Paravicini’s Accidental Virtuosity

Our third guest blogger is Jake Evans from the bluegrass/country swing band called The Stillhouse Orchestra. Many thanks, Jake! – Nadya

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Virtuosity is one of those terms so overused as to have lost much of its meaning. The word is all too often misapplied to mere technical prowess, impressive though that may be. Derek Paravicini is a pianist for whom the word could have been coined, playing with a firecracker passion that speaks to something primal in the human spirit, right in the heart of where music itself originates. When Paravicini plays, the listener gains a sense of a person driven by the core of his nature; born to it, as it were.

Paravicini was born on 26th July 1979, fifteen weeks premature and weighing less than half a kilo. His twin sister died at birth. As a result of the relative crudity of medical knowledge at the time, the oxygen levels in Derek’s incubator were too high, which left him blind and with severe autism. Derek Paravicini cannot tell left from right, yet he can play Rimsky-Korsakov’s Flight of the Bumblebee note perfect from memory. In fact he remembers every one of the thousands of pieces he has heard in his lifetime, but struggles to count to ten.

Part 1 of the occasionally excellent Five TV Extraordinary People episode about Derek after the jump.

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There is some debate as to whether Paravicini’s unique ability as a pianist can actually be considered ‘talent’ per se, with some feeling that his savantism should leave him unable to truly interpret and express the emotional depths of the music he plays. This point of debate leads to one of the more dubious sequences of the Five TV film, in which an ‘expert in music and emotion’ attempts to test his ability to both respond to and imbue emotion in music.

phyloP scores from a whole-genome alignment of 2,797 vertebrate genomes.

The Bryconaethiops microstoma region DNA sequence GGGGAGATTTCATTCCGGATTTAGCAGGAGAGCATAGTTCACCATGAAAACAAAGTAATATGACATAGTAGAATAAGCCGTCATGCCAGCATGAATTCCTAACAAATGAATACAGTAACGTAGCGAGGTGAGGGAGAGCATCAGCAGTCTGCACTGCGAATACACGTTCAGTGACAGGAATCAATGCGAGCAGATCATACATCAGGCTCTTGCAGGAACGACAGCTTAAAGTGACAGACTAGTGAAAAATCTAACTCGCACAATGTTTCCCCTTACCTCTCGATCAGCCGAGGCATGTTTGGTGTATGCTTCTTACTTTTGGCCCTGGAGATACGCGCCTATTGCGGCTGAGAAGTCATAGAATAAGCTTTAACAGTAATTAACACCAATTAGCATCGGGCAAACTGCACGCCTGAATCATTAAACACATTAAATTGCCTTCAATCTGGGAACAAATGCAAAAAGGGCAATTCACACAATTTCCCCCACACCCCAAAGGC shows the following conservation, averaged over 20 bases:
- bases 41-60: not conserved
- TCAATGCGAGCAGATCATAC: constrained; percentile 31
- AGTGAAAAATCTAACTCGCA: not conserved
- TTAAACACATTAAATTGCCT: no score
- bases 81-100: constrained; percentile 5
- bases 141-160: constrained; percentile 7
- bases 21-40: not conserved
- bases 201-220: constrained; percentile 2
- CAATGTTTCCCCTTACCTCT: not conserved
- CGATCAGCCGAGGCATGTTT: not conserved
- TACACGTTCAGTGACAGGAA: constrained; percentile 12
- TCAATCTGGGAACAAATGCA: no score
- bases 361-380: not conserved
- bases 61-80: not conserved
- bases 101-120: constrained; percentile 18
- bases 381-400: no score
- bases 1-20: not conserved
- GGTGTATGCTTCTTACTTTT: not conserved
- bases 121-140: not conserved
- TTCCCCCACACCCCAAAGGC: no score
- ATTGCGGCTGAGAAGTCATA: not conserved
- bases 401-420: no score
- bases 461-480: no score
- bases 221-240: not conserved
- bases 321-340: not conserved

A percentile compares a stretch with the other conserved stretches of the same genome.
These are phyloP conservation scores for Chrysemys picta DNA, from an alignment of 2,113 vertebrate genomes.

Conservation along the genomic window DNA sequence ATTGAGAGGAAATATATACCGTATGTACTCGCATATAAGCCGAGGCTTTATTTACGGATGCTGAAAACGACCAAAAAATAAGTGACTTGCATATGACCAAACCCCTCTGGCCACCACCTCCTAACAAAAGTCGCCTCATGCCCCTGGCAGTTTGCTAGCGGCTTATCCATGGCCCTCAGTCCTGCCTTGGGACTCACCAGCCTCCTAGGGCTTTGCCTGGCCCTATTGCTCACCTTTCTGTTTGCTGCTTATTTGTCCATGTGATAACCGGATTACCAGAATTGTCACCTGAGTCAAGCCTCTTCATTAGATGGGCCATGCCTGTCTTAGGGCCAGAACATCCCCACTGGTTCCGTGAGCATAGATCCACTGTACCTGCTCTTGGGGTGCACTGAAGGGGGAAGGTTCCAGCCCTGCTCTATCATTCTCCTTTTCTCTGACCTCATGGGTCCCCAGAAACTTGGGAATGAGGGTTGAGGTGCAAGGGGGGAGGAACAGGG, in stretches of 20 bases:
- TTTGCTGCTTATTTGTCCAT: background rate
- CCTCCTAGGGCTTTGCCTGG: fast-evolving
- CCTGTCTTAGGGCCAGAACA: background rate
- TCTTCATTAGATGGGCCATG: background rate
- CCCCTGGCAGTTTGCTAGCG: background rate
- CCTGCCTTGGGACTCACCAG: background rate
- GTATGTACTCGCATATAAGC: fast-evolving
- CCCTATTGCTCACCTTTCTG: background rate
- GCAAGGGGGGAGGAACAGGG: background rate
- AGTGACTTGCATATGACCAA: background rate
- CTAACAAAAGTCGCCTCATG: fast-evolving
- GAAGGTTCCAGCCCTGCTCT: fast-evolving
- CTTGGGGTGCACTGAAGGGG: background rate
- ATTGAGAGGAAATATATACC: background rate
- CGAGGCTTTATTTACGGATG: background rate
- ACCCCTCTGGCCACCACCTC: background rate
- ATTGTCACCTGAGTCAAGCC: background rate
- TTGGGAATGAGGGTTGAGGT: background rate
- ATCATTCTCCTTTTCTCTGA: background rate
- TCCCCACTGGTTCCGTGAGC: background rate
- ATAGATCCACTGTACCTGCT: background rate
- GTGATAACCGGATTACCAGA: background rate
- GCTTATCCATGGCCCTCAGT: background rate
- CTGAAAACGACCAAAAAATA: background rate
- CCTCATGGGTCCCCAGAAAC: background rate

For my money the question is solved quite simply by listening to Paravicini perform. From the first notes it is impossible to doubt that this is an absolute master of his art, blending light and shade to produce a gloriously mature and rounded performance. Paravicini may not have the greatest personal understanding of the emotions he portrays, but if he doesn’t it seems no obstacle to his ability to portray them. If what Derek Paravicini has isn’t talent, then there are a great many ‘talented’ metal guitarists who need their currency reevaluating.

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Much more interesting than ultimately meaningless pontificating about whether or not certain types of ability can be considered talent is what savantism implies about the nature of human personality, emotion and other such ethereal but essential concepts. Derek Paravicini is quite clearly put together very differently from the majority of people. One might draw a rather crude picture of the inside of his head in which the space normally occupied by social consciousness, emotional intelligence and the ability to perform basic tasks such as dressing and feeding himself was instead taken up by his phenomenally overgrown musical ability.

The relationship between the circumstances of Paravicini’s early months and his subsequent mental development illustrates one of the more difficult aspects of savantism and other brain conditions, particularly for those who are not the direct sufferers. Human beings set a great deal of store by our personalities. The individuality of our minds and abilities and the way in which we engage with the world is something which the most atheistic of us cling to as an almost mystical quality, something which elevates us beyond the realms of cold, base rationality. It can be upsettingly prosaic for us to imagine that our minds, our rich and complex personalities and even such giddy heights of human endeavour and sophistication as musical virtuosity can apparently be reduced to a series of switches or triggers. To think that something as a few extra milligrams of oxygen pumped into a hospital incubator can have such a profound effect as to produce a wondrous human oddity such as Derek Paravicini is awe inspiring in its banality.